September's numbers are out, and it seems markets have responded well after briefly pausing in August. The renewed recovery last month was spurred by new construction of single-family homes, which reached a six-year high during the last month of summer. Consumers also found more listings matching their search, as number of new listings rose in many neighborhoods in the Greater Boston Market, buoyed by sellers listing their properties, no doubt encouraged by higher selling prices.
In particular, New Listings in the Greater Boston region were up 3.1 percent for single-family homes. In response, Newton, Brookline, and Wellesley saw inventory increases for these types of properties. Condominiums, on the other hand, saw its number of new listings dwindle by 5.1 percent throughout the region, dropping from 1,253 a year ago to 1,189 units last month.
Inventory for the Greater Boston Area - for both single-family and condominium properties - continued to erode in September, as the total number of available single-family homes decreased by 2.1 percent from 3,021 from a year prior to 2,939 this year. Available condominium units also dropped a whopping 25.5 percent from 1,990 units the same period last year to 1,483 units last month, signaling a shift in buyer's preference towards condos compared to single-family homes.
Closed Sales decreased 8.2 percent for detached homes and 9.0 percent for condominiums, something not uncommon for this year as more properties closed at the onset of the Spring and Summer sales months.
The Median Sales Price for the region was down 2.5 percent to $490,000 for single-family properties but increased 4.9 percent to $430,000 for condominiums. Months Supply of Inventory increased 5.9 percent for single-family units but was down 18.1 percent for townhouse-condo units.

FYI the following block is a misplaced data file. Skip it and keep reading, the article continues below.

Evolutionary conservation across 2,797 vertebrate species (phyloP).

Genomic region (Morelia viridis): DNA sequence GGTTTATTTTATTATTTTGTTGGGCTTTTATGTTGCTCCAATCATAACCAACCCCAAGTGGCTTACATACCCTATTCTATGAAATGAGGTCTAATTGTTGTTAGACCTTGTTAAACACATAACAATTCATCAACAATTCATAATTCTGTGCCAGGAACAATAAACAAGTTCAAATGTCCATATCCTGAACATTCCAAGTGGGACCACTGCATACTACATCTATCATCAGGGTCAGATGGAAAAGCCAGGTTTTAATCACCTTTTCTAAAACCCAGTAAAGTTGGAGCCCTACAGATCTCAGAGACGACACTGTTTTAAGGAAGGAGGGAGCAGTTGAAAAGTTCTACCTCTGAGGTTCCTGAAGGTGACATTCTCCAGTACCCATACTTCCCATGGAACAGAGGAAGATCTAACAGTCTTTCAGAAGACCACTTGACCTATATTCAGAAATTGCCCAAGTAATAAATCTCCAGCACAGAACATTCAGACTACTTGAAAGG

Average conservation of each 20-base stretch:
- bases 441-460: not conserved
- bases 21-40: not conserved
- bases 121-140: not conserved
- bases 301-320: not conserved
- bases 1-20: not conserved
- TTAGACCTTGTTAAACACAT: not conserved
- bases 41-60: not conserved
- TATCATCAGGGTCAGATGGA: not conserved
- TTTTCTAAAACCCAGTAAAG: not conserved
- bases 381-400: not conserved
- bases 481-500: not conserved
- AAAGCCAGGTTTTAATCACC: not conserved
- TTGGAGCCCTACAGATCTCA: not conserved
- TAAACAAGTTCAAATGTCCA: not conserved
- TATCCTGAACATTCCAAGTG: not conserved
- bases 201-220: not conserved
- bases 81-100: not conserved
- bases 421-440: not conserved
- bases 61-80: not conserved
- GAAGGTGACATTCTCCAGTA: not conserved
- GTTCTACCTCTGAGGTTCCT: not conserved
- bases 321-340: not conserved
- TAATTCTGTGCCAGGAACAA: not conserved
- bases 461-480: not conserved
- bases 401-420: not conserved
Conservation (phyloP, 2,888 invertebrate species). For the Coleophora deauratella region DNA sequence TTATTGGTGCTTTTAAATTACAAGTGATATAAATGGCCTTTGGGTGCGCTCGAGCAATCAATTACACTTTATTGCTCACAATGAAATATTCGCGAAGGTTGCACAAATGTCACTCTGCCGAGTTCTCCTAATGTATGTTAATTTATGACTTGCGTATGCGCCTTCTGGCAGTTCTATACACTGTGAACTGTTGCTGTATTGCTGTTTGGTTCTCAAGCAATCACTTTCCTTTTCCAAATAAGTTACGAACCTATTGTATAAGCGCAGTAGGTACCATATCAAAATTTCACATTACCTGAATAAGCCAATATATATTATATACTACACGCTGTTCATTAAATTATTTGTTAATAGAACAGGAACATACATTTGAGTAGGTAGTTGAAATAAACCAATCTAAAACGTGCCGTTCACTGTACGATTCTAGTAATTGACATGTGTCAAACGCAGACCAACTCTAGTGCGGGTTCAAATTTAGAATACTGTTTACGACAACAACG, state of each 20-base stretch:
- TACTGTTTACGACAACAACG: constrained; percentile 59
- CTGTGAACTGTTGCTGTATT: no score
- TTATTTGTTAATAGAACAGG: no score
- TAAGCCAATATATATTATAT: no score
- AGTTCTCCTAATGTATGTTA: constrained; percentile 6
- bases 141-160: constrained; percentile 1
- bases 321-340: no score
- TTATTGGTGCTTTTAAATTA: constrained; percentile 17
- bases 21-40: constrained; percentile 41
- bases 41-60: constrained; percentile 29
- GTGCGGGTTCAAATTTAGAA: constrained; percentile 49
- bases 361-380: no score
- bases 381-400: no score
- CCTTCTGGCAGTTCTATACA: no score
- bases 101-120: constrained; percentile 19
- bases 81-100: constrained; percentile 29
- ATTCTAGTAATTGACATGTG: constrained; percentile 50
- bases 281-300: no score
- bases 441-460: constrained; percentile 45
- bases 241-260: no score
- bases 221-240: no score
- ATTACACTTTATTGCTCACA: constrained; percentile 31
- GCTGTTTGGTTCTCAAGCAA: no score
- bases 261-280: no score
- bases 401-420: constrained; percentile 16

In the City itself, the Median Sales Price increased by 4.8 percent to $456,760 - a $20,000 increase from the same period last year. It seems sellers in the city are holding off listing their properties citywide, as both New Listings and Inventory dropped 8.6 percent and 23 percent, respectively.
Finally, Closed Sales for Boston City Proper dipped 17.5 percent, caused perhaps by the departure of investors from the scene. Last year, 509 properties closed in the month of September, compared to this year's 420 units. As one can recall, investors flocked to invade and invest in Boston last year, buoyed by forecasts that property prices were going to increase in the coming months, later proven by the upward trend of Median Selling Price which started June 2012. Compounded from that month to the period ending September 2014, the average increase in Median Sales Price since then has been an astounding +16 percent - definitely not bad for a city that has limited horizontal property growth!